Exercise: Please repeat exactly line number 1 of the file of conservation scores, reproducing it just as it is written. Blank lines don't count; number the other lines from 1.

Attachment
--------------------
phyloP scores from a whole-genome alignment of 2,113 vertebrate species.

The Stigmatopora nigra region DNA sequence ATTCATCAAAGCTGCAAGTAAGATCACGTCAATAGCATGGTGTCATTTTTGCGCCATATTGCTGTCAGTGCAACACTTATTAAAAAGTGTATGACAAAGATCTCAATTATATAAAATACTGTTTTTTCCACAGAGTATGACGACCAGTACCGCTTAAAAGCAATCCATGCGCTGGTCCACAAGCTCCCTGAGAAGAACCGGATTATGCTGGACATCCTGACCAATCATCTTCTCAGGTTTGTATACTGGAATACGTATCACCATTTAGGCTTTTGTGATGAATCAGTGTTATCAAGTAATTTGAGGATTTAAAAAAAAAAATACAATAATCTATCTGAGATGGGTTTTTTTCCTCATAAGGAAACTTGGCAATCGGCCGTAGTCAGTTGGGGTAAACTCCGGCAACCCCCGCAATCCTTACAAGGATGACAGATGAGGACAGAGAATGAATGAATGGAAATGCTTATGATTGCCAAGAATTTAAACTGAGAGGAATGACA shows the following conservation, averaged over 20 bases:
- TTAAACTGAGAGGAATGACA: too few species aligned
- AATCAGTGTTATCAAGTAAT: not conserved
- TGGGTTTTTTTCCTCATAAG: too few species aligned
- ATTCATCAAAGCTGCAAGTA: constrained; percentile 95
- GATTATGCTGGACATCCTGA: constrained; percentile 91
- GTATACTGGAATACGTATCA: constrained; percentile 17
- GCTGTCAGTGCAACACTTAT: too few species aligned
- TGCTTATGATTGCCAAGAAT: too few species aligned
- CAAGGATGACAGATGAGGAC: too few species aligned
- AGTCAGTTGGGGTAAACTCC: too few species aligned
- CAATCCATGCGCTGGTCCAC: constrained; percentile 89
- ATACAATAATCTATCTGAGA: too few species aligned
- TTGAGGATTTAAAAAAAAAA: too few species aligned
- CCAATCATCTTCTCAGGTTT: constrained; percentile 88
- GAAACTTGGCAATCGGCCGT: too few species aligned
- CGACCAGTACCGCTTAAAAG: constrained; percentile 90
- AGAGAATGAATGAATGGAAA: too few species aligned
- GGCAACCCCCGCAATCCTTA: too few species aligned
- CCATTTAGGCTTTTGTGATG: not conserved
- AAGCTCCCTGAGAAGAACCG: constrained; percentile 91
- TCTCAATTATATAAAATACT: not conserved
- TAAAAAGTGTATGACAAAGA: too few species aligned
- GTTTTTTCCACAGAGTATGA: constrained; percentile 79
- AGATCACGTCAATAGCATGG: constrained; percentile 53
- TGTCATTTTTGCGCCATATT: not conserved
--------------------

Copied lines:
phyloP scores from a whole-genome alignment of 2,113 vertebrate species.